If the book review is ever posted on their site I will post it here.  The book can be found here: 

http://fp1.centurytel.net/RemnantBookstore/  


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pauljluk

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Quote:
Originally Posted by WhiteCockade

All political difference are ultimately theological

How can political differences be theological to those who exclude theology from their political views?

WhiteCockade

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Secularism can be as fanatical as any other religion, just ask the French Catholics who witnessed the Terror.   Secularism is relatively peaceful for now because it has a temporary victory over Western states. 

 

 

Paul, since you asked….

 

 It is impossible to exclude religious views because almost every position betrays man’s religious beliefs.  Ultimately secularism does hold its own religious doctrine even if they are not formulated as such.  These doctrines are preached, more often than not, in the negative rather than the positive even if only implicitly.   Anathemas of general councils, though negatively formulated, are theological and no less so for the secularist.   The following are at least implicit in most secularist creeds:   

 

Authority does not descend from God and is nothing else but numbers and the sum total of material forces.  As a result the Incarnation and divine law are ultimately irrelevant to the governance of a nation, furthermore since divine law can not be known, human intellect alone is the arbiter of truth.  Since truth is either unknownable or unable to bind, every man is free to embrace and profess that religion which, guided by the light of reason, he shall consider true.  It follows thus that the Church ought to be separated from the State, and the State from the Church.  That despite its claims to be the one true Church of Christ, the Catholic religion should not be held as the only religion of the State, to the exclusion of all other forms of worship.  All religions then are basically good in as much as they serve man.  Government need not look after the spiritual needs of man but only his material needs because man is basically good (denial of the effects of original sin).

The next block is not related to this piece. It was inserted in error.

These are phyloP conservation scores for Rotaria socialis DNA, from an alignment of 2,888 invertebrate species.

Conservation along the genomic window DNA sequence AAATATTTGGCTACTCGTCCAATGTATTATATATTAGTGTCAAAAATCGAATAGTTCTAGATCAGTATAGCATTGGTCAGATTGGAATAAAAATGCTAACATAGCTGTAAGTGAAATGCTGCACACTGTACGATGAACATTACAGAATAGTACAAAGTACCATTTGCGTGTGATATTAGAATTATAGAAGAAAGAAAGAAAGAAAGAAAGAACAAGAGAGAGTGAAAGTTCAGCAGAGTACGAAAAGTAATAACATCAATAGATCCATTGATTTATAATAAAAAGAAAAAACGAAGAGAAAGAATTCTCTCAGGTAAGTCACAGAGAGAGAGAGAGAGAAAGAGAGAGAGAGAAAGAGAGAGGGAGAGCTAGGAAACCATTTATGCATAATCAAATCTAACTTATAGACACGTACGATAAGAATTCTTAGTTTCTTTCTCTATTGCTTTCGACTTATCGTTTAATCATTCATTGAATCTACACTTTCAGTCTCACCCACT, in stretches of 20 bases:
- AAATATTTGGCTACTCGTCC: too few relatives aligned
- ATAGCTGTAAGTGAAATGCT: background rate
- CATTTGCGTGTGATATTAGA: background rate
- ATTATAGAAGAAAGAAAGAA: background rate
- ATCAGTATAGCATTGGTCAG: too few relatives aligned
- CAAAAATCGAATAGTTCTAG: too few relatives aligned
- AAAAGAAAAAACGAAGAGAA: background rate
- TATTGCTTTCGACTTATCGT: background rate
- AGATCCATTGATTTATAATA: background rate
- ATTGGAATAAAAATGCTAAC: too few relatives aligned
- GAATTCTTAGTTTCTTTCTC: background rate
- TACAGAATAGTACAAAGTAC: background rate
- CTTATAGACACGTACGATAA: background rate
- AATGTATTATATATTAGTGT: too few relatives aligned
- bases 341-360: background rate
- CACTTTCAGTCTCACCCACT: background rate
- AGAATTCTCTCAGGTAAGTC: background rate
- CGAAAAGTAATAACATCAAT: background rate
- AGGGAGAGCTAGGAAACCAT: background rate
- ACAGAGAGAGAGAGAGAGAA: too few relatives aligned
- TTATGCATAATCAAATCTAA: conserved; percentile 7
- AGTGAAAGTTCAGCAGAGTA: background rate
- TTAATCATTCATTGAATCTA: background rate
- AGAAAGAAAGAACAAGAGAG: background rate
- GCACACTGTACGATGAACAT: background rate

I could go on but I hope you understand by now that all of these positions which are at least implicit in most secularist philosophy and are by their nature theological. 


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darthkorbus

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I think that both the pricipality of Liechtenstein and the kingdom of Tonga are the most ideal (Christian) monarchies in existence.  Both countries have their problems (esp. in Tonga, where there seems to be a growing pro-democracy movement), but they seem to have the strongest monarchical powers.


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darthkorbus